One champion, one name. The road to the undisputed. The biggest star in boxing. As we approach Saturday’s complex bout between unified heavyweight world champion, Anthony Joshua and the ever game Andy Ruiz, there’s a part of me which poses the question; will AJ ever fulfil the prophecy spouted by his constantly giddy and optimistic promoter?

Boxing is, notoriously, full of shit. The battles fought behind camera lenses or through indirect tweets have muddied the water, seemingly pushing London’s Joshua and Alabama’s own world champion, Deontay Wilder, further apart than a year in the life of Luis Ortiz. Eddie Hearn had initially incensed Shelley Finkel with his immature swipes at the legendary manager, whilst simultaneously attempting to negotiate a fight that already seemed problematic. It just doesn’t work that way.

Embarking on a promotional jaunt to the USA has added humility to Hearn’s resume, yet even now he appears unable to initiate contact with the WBC champion’s team. No champion, no name. But just how important is the Deontay Wilder fight when assessing the career of the undefeated Olympic gold medalist? In years to come, would we shake our heads over a pint of lager, furious that the pair had never collided, for ‘the fans’?

The road to undisputed; beset with roadworks, speed bumps and terrible drivers – an unhealthy combination.

This weekend, in fighting Ruiz, the Watford man is playing the cards he was dealt. The truly tough sell is to follow, with a mandatory defence against Kubrat Pulev devaluing his reign further, sadly, with fans struggling to get excited about watching him pummel older, slower and less gifted opponents. Joshua has retained his professionalism, taking on all challengers and accelerating his own progress where possible. However, due to network politics, personal grudges and everything in between, it seems unlikely that a bout between himself and the Bronze Bomber will materialise.

Where does he go from here, then? Drop the belts and work his way up the WBC rankings? Switch to Bareknuckle Boxing, as seems to be oddly familiar? I wouldn’t have thought so. Joshua can still continue building his legacy, fighting the best available opponents and demolishing anyone that shares the ring with him. But that’s exactly what he has to do. Eddie Hearn this week has called the Madison Square Garden’s card ‘one of the best I have seen’- which is nonsense, isn’t it?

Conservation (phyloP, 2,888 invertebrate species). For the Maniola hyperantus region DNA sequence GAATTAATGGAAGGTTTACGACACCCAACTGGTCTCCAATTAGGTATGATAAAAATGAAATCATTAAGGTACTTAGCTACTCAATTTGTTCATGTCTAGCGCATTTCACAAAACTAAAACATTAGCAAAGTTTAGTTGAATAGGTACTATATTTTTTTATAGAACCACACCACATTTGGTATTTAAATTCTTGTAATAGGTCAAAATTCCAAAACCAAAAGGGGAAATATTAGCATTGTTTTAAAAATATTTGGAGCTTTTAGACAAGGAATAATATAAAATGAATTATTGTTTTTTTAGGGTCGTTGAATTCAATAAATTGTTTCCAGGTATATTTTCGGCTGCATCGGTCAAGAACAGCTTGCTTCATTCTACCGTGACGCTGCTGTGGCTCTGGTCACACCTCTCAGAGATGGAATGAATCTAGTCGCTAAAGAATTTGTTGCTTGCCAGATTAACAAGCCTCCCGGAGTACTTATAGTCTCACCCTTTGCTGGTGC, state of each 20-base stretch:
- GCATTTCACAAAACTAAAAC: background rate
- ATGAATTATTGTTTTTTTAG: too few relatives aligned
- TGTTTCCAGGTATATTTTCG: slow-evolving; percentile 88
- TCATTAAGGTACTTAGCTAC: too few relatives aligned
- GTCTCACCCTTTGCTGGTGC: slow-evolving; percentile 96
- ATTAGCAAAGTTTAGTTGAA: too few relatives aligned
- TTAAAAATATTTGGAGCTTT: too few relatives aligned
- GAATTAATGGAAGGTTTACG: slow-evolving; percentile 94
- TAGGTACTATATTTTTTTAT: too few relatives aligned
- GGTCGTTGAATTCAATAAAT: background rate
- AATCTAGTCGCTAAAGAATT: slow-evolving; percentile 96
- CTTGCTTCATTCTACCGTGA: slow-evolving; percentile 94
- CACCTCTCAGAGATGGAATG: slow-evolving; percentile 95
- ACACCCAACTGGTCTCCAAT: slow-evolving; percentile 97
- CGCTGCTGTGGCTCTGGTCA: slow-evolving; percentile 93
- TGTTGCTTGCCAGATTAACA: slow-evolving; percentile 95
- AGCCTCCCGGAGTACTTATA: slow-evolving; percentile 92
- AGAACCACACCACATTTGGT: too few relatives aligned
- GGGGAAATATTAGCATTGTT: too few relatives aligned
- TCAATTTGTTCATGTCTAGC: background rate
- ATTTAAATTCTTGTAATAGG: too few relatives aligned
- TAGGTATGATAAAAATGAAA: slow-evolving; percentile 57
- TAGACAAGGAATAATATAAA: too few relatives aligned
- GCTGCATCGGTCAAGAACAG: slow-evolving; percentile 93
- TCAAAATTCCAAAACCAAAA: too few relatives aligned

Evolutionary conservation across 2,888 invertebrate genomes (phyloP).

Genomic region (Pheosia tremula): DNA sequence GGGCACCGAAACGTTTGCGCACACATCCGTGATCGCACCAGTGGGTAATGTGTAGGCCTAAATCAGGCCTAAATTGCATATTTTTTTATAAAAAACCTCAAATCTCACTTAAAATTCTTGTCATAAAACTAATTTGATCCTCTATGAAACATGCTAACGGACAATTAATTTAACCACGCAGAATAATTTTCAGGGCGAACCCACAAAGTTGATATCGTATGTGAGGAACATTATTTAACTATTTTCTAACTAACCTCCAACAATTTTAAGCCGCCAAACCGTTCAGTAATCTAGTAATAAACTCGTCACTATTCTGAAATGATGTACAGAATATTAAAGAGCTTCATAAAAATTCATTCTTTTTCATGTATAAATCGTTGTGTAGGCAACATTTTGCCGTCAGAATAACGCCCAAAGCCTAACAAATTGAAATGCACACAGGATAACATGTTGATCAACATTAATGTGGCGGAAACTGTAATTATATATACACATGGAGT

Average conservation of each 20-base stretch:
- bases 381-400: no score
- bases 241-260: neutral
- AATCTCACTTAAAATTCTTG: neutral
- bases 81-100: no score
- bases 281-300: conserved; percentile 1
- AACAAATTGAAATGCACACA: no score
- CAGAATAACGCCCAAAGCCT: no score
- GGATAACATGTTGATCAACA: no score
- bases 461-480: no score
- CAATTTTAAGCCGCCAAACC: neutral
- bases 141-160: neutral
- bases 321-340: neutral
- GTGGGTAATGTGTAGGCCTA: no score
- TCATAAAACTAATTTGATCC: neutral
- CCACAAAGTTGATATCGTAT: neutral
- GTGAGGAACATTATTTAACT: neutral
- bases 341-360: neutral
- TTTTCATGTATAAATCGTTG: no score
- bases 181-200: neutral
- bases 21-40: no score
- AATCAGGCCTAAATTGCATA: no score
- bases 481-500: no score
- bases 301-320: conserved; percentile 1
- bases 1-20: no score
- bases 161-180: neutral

For Anthony Joshua to force Wilder into irrelevance, he must throw himself into battle with the division’s toughest tests. Beating fighters such as Oleksandr Usyk, Tyson Fury and Dillian Whyte would leave the American licking his wounds, recounting routine victories over Bermane Stiverne and Dominic Breazeale, sat plonked down at an empty negotiating table.

Matchroom and Hearn have been on the offensive for long enough, desperately chasing the belt that currently eludes them. It’s boring. It’s played out. Nobody really cares anymore. In continuing to regurgitate the issues they’ve faced in negotiations, they are infact the ones making it an issue – not the media and not the fans. An insistance on bringing up Wilder’s name every single time the microphone is thrust upon them only serves to cement the avoidance of both parties in the memories of the fans that fund their very existence. Move on – most of us have, by now.

Hopefully when the clock strikes Sunday, we can watch highlights of an exhilarating knockout from the IBF, WBO, WBA & IBO heavyweight world champion, glancing feverishly into the future and gossiping about potential opponents. If he never wins that green and gold honour, then so be it. The remainder of this year looks out of the question, with Wilder fighting sixty-four year old Ortiz in the Autumn, a fight which he hopes to use to rid fans of any ‘doubt’ from their first meeting – where he bludgeoned the Cuban in the tenth round. Go figure.

I put it to you that perhaps there’s already one champion and one name. Perhaps the road to undisputed took a detour and this is as good as it gets. Joshua is, debatably, the most exciting and marketable fighter on the planet. Without knowing it and often underplaying it with their baiting of Wilder, the team behind his heavyweight reign have positioned him as the division’s kingpin. Nobody batted an eyelid when Samuel Peter held the WBC title and nobody took it too seriously when it was captured by Bermane Stiverne. Throughout that period, however, boxing respected Wladimir Klitschko.

But before all of the ifs, buts and maybes continue to plague our screens and rear their ugly heads once again, there’s a fight to get excited about. Try your best.

Article written by: Craig Scott

Follow Craig on Twitter at: @craigscott209